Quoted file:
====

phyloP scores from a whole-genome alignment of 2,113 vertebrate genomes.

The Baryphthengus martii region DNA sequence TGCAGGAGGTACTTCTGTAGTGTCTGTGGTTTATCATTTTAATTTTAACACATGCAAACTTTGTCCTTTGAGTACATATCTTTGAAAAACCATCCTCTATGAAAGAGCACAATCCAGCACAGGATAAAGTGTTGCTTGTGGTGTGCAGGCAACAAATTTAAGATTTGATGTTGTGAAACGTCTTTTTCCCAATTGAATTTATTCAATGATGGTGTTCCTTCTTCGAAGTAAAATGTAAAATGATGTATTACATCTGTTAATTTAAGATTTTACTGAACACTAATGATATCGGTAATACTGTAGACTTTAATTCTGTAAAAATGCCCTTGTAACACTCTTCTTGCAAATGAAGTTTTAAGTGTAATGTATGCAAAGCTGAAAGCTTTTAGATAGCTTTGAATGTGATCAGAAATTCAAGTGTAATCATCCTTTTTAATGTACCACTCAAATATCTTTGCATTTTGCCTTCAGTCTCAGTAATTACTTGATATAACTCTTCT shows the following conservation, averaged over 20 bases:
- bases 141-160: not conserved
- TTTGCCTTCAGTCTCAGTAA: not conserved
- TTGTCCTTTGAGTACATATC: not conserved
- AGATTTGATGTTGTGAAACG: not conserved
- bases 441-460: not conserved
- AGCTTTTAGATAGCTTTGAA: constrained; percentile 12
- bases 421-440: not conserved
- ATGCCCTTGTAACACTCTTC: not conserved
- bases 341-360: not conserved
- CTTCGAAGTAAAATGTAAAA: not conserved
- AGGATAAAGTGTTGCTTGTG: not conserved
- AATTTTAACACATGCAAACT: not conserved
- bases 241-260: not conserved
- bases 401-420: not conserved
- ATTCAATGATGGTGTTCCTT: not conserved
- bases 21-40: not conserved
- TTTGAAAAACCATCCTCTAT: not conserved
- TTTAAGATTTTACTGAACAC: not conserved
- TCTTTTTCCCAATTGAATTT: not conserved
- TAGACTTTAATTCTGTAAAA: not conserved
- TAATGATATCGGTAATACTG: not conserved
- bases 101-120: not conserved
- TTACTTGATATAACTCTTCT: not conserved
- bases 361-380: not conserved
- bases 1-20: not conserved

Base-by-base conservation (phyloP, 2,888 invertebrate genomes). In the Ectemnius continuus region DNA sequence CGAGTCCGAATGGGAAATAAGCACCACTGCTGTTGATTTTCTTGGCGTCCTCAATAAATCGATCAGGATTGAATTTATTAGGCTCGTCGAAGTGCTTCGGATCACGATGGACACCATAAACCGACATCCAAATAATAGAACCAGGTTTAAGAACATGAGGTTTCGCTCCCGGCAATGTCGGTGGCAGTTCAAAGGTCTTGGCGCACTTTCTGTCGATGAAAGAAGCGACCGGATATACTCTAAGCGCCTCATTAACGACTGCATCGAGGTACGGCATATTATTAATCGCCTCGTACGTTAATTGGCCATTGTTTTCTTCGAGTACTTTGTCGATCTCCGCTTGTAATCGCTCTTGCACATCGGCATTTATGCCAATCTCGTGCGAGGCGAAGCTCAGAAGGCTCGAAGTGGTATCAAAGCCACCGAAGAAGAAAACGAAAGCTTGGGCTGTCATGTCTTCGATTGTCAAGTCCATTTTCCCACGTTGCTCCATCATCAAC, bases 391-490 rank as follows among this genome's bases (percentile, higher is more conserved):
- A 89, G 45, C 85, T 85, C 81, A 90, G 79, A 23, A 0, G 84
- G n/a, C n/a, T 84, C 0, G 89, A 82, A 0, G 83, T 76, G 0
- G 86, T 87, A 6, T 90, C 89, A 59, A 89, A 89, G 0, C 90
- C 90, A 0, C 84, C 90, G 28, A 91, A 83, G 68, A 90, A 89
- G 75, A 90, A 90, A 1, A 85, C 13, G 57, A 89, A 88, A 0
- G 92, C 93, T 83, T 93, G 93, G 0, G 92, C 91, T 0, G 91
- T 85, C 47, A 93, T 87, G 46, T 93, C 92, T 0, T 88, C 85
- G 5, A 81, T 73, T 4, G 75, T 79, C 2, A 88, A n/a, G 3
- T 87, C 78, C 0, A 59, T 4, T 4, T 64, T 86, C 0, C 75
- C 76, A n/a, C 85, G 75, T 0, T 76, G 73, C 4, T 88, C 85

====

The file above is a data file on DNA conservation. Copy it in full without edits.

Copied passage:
phyloP scores from a whole-genome alignment of 2,113 vertebrate genomes.

The Baryphthengus martii region DNA sequence TGCAGGAGGTACTTCTGTAGTGTCTGTGGTTTATCATTTTAATTTTAACACATGCAAACTTTGTCCTTTGAGTACATATCTTTGAAAAACCATCCTCTATGAAAGAGCACAATCCAGCACAGGATAAAGTGTTGCTTGTGGTGTGCAGGCAACAAATTTAAGATTTGATGTTGTGAAACGTCTTTTTCCCAATTGAATTTATTCAATGATGGTGTTCCTTCTTCGAAGTAAAATGTAAAATGATGTATTACATCTGTTAATTTAAGATTTTACTGAACACTAATGATATCGGTAATACTGTAGACTTTAATTCTGTAAAAATGCCCTTGTAACACTCTTCTTGCAAATGAAGTTTTAAGTGTAATGTATGCAAAGCTGAAAGCTTTTAGATAGCTTTGAATGTGATCAGAAATTCAAGTGTAATCATCCTTTTTAATGTACCACTCAAATATCTTTGCATTTTGCCTTCAGTCTCAGTAATTACTTGATATAACTCTTCT shows the following conservation, averaged over 20 bases:
- bases 141-160: not conserved
- TTTGCCTTCAGTCTCAGTAA: not conserved
- TTGTCCTTTGAGTACATATC: not conserved
- AGATTTGATGTTGTGAAACG: not conserved
- bases 441-460: not conserved
- AGCTTTTAGATAGCTTTGAA: constrained; percentile 12
- bases 421-440: not conserved
- ATGCCCTTGTAACACTCTTC: not conserved
- bases 341-360: not conserved
- CTTCGAAGTAAAATGTAAAA: not conserved
- AGGATAAAGTGTTGCTTGTG: not conserved
- AATTTTAACACATGCAAACT: not conserved
- bases 241-260: not conserved
- bases 401-420: not conserved
- ATTCAATGATGGTGTTCCTT: not conserved
- bases 21-40: not conserved
- TTTGAAAAACCATCCTCTAT: not conserved
- TTTAAGATTTTACTGAACAC: not conserved
- TCTTTTTCCCAATTGAATTT: not conserved
- TAGACTTTAATTCTGTAAAA: not conserved
- TAATGATATCGGTAATACTG: not conserved
- bases 101-120: not conserved
- TTACTTGATATAACTCTTCT: not conserved
- bases 361-380: not conserved
- bases 1-20: not conserved

Base-by-base conservation (phyloP, 2,888 invertebrate genomes). In the Ectemnius continuus region DNA sequence CGAGTCCGAATGGGAAATAAGCACCACTGCTGTTGATTTTCTTGGCGTCCTCAATAAATCGATCAGGATTGAATTTATTAGGCTCGTCGAAGTGCTTCGGATCACGATGGACACCATAAACCGACATCCAAATAATAGAACCAGGTTTAAGAACATGAGGTTTCGCTCCCGGCAATGTCGGTGGCAGTTCAAAGGTCTTGGCGCACTTTCTGTCGATGAAAGAAGCGACCGGATATACTCTAAGCGCCTCATTAACGACTGCATCGAGGTACGGCATATTATTAATCGCCTCGTACGTTAATTGGCCATTGTTTTCTTCGAGTACTTTGTCGATCTCCGCTTGTAATCGCTCTTGCACATCGGCATTTATGCCAATCTCGTGCGAGGCGAAGCTCAGAAGGCTCGAAGTGGTATCAAAGCCACCGAAGAAGAAAACGAAAGCTTGGGCTGTCATGTCTTCGATTGTCAAGTCCATTTTCCCACGTTGCTCCATCATCAAC, bases 391-490 rank as follows among this genome's bases (percentile, higher is more conserved):
- A 89, G 45, C 85, T 85, C 81, A 90, G 79, A 23, A 0, G 84
- G n/a, C n/a, T 84, C 0, G 89, A 82, A 0, G 83, T 76, G 0
- G 86, T 87, A 6, T 90, C 89, A 59, A 89, A 89, G 0, C 90
- C 90, A 0, C 84, C 90, G 28, A 91, A 83, G 68, A 90, A 89
- G 75, A 90, A 90, A 1, A 85, C 13, G 57, A 89, A 88, A 0
- G 92, C 93, T 83, T 93, G 93, G 0, G 92, C 91, T 0, G 91
- T 85, C 47, A 93, T 87, G 46, T 93, C 92, T 0, T 88, C 85
- G 5, A 81, T 73, T 4, G 75, T 79, C 2, A 88, A n/a, G 3
- T 87, C 78, C 0, A 59, T 4, T 4, T 64, T 86, C 0, C 75
- C 76, A n/a, C 85, G 75, T 0, T 76, G 73, C 4, T 88, C 85